Surely you are aware that International Cinema played host last week to one of the masterpieces of modern filmmaking, a movie so astounding in its beauty and magnificence that audiences and critics alike have embraced it to their bosoms and are giving it wet, sloppy kisses of affection. The movie? “Air Force One.”
Wait a minute.
(Eric does mild research, checks facts, returns to computer.)
Sorry. Replace the words “International Cinema” with “Varsity Theater.” International Cinema was apparently showing some long movie about Shakespeare, or something.
But back to “Air Force One.” If you have not seen this movie, you have probably at least seen the line for it, which currently stretches around the Earth several times and is one of the few man-made objects visible from the moon. Some of the people in line for “Air Force One” originally got in line for “Jerry Maguire” and are still there. In fact, I believe the line has been cursed, like the ancient Israelites, to the effect that they will not be permitted to reach the ticket window until all the people who originally formed the line have died. It is interesting that people will show up LATE for a Devotional at which an Apostle is speaking (and then leave during the closing prayer), and yet they will get in line four hours EARLY just to buy tickets to a movie. I can understand this, though, because “Air Force One” was originally rated R, so everyone is eager to see the edited version and encourage the filmmakers to continue making more R-rated movies just like it.
I saw “Air Force One” last Tuesday, and as far as I could tell, it was an action-packed thrill-ride. It’s difficult to know for sure, though, because I think some of the action-packing and thrill-riding took place on the bottom half of the screen, which of course is invisible in the Varsity Theater unless you are exceptionally tall. And if you are exceptionally tall, you are no doubt sitting directly in front of me, becoming part of the action as you block my view and cause me to wonder why Harrison Ford is speaking to a huge head. (“Mr. President, we’ve got to stop the terrorists!” “Not until someone gets all this hair out of my way!”)
The best thing about this movie was Harrison Ford (real name: Han Solo), who is very cool and a friend to all the ladies. He is infinitely cooler than, say, Kenneth Branagh (real name: Pansy Boy), who could NEVER play the president because he’s too much of a pansy boy. Can you imagine Branagh in “Air Force One”? He would have been in the escape pod, crying like a baby, within ten seconds of the terrorists taking over, sticking around only long enough to receive a Dutch-rub and a noogie from the bad guys. Oh, and probably a swirly.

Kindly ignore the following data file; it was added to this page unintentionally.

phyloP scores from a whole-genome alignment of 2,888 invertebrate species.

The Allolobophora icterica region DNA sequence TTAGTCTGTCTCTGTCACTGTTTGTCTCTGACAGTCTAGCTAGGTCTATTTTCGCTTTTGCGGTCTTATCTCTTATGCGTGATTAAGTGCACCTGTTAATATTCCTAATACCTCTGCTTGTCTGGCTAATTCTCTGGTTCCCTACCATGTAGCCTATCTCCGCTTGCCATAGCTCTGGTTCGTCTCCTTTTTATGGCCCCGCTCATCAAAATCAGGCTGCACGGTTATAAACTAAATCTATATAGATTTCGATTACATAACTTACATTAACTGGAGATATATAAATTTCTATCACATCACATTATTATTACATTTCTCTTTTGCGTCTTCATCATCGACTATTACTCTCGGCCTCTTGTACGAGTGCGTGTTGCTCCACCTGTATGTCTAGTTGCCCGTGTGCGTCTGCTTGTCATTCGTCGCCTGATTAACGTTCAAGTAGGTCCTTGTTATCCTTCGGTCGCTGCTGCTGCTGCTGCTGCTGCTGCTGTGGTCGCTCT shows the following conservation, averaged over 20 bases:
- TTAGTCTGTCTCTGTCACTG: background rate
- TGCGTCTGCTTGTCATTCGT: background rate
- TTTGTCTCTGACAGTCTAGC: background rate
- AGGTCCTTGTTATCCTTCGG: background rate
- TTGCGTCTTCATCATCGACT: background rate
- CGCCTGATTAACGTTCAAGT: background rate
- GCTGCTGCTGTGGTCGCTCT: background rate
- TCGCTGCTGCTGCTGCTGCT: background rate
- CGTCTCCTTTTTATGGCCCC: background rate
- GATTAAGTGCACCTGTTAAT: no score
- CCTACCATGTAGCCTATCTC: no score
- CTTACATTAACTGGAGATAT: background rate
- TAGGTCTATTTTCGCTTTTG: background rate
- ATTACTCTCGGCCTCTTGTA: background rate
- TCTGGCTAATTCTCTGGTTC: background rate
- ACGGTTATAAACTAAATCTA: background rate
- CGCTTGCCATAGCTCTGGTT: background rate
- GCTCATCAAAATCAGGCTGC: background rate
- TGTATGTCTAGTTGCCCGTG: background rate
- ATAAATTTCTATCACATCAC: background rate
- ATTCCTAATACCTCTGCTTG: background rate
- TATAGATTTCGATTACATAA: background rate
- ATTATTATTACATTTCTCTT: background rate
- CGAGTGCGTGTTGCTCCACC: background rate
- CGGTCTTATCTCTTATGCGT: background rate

So it’s a good thing that someone cool, like Harrison Ford (real name: Indiana Jones) played the president. I think he’s even cooler than the real president, Bill Clinton (real name: Jimmy Carter). Picture Clinton hanging from a bungee cord attached to a helicopter. Now picture his puffy body bouncing off the ground like a skipping stone. Now picture the helicopter being dragged to earth and bursting into flames. Now apologize for thinking such rude things about our president.
I was recently thinking quite seriously about the issue of presidential coolness, because I often ponder deeply many important political and social issues. For example: Will I be able to write enough to fill up my column this week? The answer this time was “probably not,” and so I began thinking that Harrison Ford should really BE the president. You know that great speech he gives at the beginning of “Air Force One,” about how America isn’t going to put up with terrorists anymore, so they’d better start watching their backs? When was the last time Clinton, or any president, took a stand like that? When was the last time you saw Clinton fight Stormtroopers, or rescue a princess, or find the Ark of the Covenant? If Clinton were “The Fugitive,” running from the law after being accused of killing his wife, he’d never convince anyone that he didn’t do it. The biggest stand Clinton can ever take with any degree of authority is whether to get barbecue sauce or honey mustard with his McNuggets (answer: one of each, and he uses his finger to wipe up the remainder when he’s done dipping).
My point? I like movies.
Notice how I tried to actually stay on one subject this time, and how I more or less succeeded. I was pretty proud of that, if nothing else.
This was also the first time that I took a current event at BYU and wrote a column about it. (It's a little amazing that showing a movie on campus constitutes a "current event," but there you go.) I was always worried about forcing myself into a topic, for fear that without "inspiration" I couldn't make it funny, but this one turned out OK.
There were some -- girls, of course -- who took issue with my characterization of Kenneth Branagh as "Pansy Boy." Those girls are entitled to their opinion, of course, but I stand by my careful assessment. The only reason I even brought him up was that International Cinema was showing his 9-hour version of "Hamlet" the same week the Varsity was showing "Air Force One," a fact which I allude to in the column. It was a perfect comedic situation, as you couldn't ask for two more different movies and actors to be featured at the same time on the same campus.